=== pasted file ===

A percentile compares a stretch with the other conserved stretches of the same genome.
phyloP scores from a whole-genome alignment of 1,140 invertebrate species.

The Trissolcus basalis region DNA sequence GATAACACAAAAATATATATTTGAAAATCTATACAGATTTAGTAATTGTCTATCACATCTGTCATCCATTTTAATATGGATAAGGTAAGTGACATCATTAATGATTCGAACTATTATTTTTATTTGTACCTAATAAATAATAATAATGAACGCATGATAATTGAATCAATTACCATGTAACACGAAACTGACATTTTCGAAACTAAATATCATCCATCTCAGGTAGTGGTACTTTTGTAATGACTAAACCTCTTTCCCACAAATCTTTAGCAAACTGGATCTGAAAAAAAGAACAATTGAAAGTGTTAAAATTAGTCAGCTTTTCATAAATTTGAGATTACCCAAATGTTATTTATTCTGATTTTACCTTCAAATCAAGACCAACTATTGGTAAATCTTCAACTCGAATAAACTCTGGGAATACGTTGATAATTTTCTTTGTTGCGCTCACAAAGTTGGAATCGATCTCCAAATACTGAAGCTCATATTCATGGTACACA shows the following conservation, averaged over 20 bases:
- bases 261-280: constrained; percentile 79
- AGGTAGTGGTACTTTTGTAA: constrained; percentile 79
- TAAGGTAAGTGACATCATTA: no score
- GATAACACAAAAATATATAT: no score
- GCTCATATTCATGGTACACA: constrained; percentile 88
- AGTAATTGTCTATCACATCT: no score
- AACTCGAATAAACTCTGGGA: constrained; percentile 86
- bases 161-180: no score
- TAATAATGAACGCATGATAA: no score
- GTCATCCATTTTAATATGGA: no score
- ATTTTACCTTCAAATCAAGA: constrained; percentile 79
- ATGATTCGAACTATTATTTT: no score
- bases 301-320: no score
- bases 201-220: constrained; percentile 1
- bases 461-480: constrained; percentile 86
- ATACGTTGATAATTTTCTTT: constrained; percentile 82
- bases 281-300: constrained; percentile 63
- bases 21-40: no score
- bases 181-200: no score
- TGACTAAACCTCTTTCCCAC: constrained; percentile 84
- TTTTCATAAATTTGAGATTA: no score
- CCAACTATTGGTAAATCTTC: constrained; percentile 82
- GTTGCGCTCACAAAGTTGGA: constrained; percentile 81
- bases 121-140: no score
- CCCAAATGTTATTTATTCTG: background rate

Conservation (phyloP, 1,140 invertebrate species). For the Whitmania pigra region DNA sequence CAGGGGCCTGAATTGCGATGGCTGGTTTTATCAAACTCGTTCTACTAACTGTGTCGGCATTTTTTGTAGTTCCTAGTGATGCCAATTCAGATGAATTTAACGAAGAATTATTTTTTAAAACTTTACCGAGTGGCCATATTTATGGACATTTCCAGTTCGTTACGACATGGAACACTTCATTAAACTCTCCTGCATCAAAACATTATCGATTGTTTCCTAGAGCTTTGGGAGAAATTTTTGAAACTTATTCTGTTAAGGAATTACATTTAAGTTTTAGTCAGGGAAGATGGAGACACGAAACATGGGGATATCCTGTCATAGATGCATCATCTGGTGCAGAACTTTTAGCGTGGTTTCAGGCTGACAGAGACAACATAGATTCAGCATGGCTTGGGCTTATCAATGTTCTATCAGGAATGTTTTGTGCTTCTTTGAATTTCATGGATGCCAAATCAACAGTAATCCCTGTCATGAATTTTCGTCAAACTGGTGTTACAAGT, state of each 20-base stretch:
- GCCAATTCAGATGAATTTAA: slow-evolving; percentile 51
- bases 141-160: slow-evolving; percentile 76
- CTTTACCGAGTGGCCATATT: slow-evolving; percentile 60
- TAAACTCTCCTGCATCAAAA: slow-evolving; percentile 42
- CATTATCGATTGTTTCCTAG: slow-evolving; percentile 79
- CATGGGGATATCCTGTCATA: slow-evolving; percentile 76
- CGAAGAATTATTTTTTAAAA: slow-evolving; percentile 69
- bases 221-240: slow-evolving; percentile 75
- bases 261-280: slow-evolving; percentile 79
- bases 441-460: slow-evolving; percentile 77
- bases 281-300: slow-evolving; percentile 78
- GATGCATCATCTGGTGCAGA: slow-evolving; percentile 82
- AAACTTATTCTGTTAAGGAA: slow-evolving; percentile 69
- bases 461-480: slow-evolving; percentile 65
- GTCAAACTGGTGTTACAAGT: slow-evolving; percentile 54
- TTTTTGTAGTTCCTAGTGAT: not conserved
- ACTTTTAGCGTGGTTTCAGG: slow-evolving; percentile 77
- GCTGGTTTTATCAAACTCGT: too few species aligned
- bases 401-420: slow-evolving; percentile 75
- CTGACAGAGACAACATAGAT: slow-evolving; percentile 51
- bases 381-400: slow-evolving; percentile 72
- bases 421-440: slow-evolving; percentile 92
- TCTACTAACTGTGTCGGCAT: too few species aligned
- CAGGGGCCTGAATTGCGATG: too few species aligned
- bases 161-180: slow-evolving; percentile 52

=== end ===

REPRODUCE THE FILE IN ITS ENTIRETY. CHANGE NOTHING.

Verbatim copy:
A percentile compares a stretch with the other conserved stretches of the same genome.
phyloP scores from a whole-genome alignment of 1,140 invertebrate species.

The Trissolcus basalis region DNA sequence GATAACACAAAAATATATATTTGAAAATCTATACAGATTTAGTAATTGTCTATCACATCTGTCATCCATTTTAATATGGATAAGGTAAGTGACATCATTAATGATTCGAACTATTATTTTTATTTGTACCTAATAAATAATAATAATGAACGCATGATAATTGAATCAATTACCATGTAACACGAAACTGACATTTTCGAAACTAAATATCATCCATCTCAGGTAGTGGTACTTTTGTAATGACTAAACCTCTTTCCCACAAATCTTTAGCAAACTGGATCTGAAAAAAAGAACAATTGAAAGTGTTAAAATTAGTCAGCTTTTCATAAATTTGAGATTACCCAAATGTTATTTATTCTGATTTTACCTTCAAATCAAGACCAACTATTGGTAAATCTTCAACTCGAATAAACTCTGGGAATACGTTGATAATTTTCTTTGTTGCGCTCACAAAGTTGGAATCGATCTCCAAATACTGAAGCTCATATTCATGGTACACA shows the following conservation, averaged over 20 bases:
- bases 261-280: constrained; percentile 79
- AGGTAGTGGTACTTTTGTAA: constrained; percentile 79
- TAAGGTAAGTGACATCATTA: no score
- GATAACACAAAAATATATAT: no score
- GCTCATATTCATGGTACACA: constrained; percentile 88
- AGTAATTGTCTATCACATCT: no score
- AACTCGAATAAACTCTGGGA: constrained; percentile 86
- bases 161-180: no score
- TAATAATGAACGCATGATAA: no score
- GTCATCCATTTTAATATGGA: no score
- ATTTTACCTTCAAATCAAGA: constrained; percentile 79
- ATGATTCGAACTATTATTTT: no score
- bases 301-320: no score
- bases 201-220: constrained; percentile 1
- bases 461-480: constrained; percentile 86
- ATACGTTGATAATTTTCTTT: constrained; percentile 82
- bases 281-300: constrained; percentile 63
- bases 21-40: no score
- bases 181-200: no score
- TGACTAAACCTCTTTCCCAC: constrained; percentile 84
- TTTTCATAAATTTGAGATTA: no score
- CCAACTATTGGTAAATCTTC: constrained; percentile 82
- GTTGCGCTCACAAAGTTGGA: constrained; percentile 81
- bases 121-140: no score
- CCCAAATGTTATTTATTCTG: background rate

Conservation (phyloP, 1,140 invertebrate species). For the Whitmania pigra region DNA sequence CAGGGGCCTGAATTGCGATGGCTGGTTTTATCAAACTCGTTCTACTAACTGTGTCGGCATTTTTTGTAGTTCCTAGTGATGCCAATTCAGATGAATTTAACGAAGAATTATTTTTTAAAACTTTACCGAGTGGCCATATTTATGGACATTTCCAGTTCGTTACGACATGGAACACTTCATTAAACTCTCCTGCATCAAAACATTATCGATTGTTTCCTAGAGCTTTGGGAGAAATTTTTGAAACTTATTCTGTTAAGGAATTACATTTAAGTTTTAGTCAGGGAAGATGGAGACACGAAACATGGGGATATCCTGTCATAGATGCATCATCTGGTGCAGAACTTTTAGCGTGGTTTCAGGCTGACAGAGACAACATAGATTCAGCATGGCTTGGGCTTATCAATGTTCTATCAGGAATGTTTTGTGCTTCTTTGAATTTCATGGATGCCAAATCAACAGTAATCCCTGTCATGAATTTTCGTCAAACTGGTGTTACAAGT, state of each 20-base stretch:
- GCCAATTCAGATGAATTTAA: slow-evolving; percentile 51
- bases 141-160: slow-evolving; percentile 76
- CTTTACCGAGTGGCCATATT: slow-evolving; percentile 60
- TAAACTCTCCTGCATCAAAA: slow-evolving; percentile 42
- CATTATCGATTGTTTCCTAG: slow-evolving; percentile 79
- CATGGGGATATCCTGTCATA: slow-evolving; percentile 76
- CGAAGAATTATTTTTTAAAA: slow-evolving; percentile 69
- bases 221-240: slow-evolving; percentile 75
- bases 261-280: slow-evolving; percentile 79
- bases 441-460: slow-evolving; percentile 77
- bases 281-300: slow-evolving; percentile 78
- GATGCATCATCTGGTGCAGA: slow-evolving; percentile 82
- AAACTTATTCTGTTAAGGAA: slow-evolving; percentile 69
- bases 461-480: slow-evolving; percentile 65
- GTCAAACTGGTGTTACAAGT: slow-evolving; percentile 54
- TTTTTGTAGTTCCTAGTGAT: not conserved
- ACTTTTAGCGTGGTTTCAGG: slow-evolving; percentile 77
- GCTGGTTTTATCAAACTCGT: too few species aligned
- bases 401-420: slow-evolving; percentile 75
- CTGACAGAGACAACATAGAT: slow-evolving; percentile 51
- bases 381-400: slow-evolving; percentile 72
- bases 421-440: slow-evolving; percentile 92
- TCTACTAACTGTGTCGGCAT: too few species aligned
- CAGGGGCCTGAATTGCGATG: too few species aligned
- bases 161-180: slow-evolving; percentile 52